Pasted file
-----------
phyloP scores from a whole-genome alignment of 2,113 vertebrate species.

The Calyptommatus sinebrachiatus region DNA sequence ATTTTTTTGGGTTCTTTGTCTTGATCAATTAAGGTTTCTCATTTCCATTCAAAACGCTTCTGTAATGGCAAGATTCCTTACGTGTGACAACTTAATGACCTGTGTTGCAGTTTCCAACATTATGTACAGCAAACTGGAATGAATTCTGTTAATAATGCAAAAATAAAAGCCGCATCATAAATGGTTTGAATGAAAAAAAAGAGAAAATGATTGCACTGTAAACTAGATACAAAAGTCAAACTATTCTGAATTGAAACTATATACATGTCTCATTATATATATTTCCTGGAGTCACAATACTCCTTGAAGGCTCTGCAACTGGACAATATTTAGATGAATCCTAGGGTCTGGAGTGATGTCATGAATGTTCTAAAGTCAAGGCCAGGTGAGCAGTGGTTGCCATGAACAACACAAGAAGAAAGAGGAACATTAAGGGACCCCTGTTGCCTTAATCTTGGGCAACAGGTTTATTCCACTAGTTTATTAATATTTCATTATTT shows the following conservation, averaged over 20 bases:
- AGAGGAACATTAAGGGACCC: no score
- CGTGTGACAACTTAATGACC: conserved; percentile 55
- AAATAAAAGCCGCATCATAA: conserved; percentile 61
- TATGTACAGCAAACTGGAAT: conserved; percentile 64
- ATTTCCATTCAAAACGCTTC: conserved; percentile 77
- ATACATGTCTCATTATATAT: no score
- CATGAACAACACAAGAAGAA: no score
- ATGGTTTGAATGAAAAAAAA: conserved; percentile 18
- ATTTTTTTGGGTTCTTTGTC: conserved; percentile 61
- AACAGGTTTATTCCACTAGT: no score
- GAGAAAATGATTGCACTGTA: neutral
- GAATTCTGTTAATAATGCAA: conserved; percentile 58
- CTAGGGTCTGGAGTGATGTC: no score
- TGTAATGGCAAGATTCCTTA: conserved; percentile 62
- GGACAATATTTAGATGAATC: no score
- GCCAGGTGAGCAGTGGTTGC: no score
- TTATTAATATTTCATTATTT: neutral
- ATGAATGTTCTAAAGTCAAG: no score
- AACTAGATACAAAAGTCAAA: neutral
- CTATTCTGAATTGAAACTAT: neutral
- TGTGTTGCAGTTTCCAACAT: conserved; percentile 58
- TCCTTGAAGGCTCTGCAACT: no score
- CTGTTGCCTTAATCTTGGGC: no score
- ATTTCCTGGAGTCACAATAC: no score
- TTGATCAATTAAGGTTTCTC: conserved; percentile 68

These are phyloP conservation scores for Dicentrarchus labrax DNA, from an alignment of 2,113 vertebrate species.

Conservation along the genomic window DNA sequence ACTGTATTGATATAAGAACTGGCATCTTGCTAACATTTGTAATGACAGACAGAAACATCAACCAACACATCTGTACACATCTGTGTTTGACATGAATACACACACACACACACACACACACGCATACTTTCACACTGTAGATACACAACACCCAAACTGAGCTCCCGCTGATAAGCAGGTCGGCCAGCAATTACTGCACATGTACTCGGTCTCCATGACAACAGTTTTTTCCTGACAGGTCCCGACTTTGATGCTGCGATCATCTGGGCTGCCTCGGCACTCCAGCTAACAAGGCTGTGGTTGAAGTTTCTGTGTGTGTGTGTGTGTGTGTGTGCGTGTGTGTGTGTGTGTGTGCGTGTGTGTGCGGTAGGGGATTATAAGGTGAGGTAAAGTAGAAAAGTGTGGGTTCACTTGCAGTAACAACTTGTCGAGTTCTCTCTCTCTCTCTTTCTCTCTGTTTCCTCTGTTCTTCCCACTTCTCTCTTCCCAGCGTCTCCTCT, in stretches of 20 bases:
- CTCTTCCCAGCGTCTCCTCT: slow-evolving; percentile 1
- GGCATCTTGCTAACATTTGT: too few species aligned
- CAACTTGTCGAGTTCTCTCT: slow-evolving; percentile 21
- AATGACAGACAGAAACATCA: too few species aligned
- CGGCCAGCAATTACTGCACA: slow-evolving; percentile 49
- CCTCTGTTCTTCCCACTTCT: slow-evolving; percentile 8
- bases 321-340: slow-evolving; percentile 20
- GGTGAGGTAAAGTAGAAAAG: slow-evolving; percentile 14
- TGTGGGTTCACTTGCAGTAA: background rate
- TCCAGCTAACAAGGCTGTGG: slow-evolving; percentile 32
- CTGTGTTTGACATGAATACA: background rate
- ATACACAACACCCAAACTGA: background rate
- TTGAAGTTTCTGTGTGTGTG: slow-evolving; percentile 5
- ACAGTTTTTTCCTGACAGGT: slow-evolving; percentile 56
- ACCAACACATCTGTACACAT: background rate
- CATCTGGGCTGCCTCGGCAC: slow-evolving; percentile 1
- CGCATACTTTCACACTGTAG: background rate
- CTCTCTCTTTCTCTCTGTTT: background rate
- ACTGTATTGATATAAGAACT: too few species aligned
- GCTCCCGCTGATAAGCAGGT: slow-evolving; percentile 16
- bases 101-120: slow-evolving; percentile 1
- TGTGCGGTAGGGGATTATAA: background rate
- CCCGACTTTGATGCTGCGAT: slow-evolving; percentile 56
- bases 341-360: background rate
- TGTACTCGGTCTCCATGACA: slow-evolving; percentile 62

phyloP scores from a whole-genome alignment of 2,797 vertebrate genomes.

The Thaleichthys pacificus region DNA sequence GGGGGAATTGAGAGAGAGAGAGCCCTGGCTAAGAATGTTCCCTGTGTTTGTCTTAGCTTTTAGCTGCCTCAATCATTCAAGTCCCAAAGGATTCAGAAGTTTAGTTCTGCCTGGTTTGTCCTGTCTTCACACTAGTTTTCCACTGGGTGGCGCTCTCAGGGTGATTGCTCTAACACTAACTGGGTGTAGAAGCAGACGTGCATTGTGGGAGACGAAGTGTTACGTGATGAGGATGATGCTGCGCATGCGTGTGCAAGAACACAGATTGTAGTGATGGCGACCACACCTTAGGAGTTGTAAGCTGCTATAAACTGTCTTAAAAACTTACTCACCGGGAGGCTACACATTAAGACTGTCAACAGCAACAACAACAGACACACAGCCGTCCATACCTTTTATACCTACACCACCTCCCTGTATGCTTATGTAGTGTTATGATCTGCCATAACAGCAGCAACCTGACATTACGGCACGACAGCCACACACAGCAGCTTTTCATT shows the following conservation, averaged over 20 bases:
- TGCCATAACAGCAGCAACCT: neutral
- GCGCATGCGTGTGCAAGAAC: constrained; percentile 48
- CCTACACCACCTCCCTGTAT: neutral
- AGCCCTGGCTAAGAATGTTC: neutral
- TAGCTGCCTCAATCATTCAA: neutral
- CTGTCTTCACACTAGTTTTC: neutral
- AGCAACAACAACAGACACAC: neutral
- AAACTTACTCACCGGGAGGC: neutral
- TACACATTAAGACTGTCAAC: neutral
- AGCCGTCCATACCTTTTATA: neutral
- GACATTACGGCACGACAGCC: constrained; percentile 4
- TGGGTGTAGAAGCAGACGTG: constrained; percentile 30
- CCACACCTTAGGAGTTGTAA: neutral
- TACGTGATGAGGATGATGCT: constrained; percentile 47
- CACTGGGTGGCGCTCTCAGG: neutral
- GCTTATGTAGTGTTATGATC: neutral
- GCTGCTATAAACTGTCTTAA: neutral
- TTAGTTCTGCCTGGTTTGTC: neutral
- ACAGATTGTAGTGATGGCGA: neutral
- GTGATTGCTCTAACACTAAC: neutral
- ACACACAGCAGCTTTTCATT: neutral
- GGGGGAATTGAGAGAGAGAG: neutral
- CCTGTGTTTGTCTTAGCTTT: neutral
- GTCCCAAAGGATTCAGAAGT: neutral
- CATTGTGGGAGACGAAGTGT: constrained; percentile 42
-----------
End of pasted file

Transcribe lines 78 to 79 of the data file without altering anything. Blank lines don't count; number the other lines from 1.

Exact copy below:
- GGGGGAATTGAGAGAGAGAG: neutral
- CCTGTGTTTGTCTTAGCTTT: neutral